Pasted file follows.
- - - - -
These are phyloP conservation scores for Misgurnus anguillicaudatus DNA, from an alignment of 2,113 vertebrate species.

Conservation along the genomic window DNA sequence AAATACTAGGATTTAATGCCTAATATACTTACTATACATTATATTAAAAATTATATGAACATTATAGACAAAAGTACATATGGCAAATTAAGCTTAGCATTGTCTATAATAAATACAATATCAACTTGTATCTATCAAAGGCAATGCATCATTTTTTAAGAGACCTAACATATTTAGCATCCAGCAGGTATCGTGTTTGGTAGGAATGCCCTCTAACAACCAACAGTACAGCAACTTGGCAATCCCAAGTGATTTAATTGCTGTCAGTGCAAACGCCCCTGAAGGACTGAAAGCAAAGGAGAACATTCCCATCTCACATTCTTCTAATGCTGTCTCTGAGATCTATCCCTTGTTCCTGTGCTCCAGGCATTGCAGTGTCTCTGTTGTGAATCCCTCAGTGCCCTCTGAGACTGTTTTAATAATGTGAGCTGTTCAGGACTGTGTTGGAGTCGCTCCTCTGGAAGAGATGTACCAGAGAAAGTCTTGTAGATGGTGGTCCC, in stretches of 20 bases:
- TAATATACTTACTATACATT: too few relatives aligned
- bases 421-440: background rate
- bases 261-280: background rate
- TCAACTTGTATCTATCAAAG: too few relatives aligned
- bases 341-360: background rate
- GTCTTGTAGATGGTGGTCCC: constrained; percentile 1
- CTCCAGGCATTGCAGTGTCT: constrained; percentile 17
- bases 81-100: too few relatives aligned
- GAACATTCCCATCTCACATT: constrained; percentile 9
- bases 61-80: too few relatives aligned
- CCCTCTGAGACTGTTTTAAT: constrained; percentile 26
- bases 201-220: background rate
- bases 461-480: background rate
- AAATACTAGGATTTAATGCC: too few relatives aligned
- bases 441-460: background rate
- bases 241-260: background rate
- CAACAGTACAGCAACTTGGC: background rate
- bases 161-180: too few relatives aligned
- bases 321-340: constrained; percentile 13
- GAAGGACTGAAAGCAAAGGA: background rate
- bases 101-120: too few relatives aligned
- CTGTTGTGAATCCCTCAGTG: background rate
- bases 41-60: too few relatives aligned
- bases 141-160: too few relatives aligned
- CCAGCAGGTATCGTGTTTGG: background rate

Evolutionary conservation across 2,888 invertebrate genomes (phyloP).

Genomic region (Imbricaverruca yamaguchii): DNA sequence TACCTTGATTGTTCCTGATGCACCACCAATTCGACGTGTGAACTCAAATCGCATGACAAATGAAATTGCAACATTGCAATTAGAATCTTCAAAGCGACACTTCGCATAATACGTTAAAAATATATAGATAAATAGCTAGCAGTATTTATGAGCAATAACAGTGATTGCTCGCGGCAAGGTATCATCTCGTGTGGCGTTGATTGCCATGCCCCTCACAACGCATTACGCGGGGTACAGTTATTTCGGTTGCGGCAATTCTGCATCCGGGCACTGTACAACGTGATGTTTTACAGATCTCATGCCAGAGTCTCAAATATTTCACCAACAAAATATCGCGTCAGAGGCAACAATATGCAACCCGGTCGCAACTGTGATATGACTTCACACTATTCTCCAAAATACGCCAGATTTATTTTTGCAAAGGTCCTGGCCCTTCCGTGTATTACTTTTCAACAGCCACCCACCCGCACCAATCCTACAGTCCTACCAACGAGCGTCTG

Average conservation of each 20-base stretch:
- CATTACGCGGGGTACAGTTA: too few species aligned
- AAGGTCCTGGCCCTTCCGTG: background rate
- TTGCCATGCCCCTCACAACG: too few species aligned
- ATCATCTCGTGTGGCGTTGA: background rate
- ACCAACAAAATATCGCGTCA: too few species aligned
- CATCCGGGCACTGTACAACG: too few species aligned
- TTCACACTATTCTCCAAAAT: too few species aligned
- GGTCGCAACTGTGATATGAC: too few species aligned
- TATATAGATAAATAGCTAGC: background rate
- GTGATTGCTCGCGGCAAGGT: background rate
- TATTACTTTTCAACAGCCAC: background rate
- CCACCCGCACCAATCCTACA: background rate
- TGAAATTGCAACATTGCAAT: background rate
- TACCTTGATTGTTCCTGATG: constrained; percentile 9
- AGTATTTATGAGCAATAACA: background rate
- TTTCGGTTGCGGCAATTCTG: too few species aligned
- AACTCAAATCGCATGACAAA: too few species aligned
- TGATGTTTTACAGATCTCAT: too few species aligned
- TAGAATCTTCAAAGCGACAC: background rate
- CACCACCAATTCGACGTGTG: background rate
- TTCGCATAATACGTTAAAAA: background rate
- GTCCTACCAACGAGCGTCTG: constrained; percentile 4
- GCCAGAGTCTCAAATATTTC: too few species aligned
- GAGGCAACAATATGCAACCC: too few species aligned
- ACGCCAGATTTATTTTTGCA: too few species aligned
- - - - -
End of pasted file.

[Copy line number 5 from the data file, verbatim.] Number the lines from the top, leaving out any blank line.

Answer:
- bases 261-280: background rate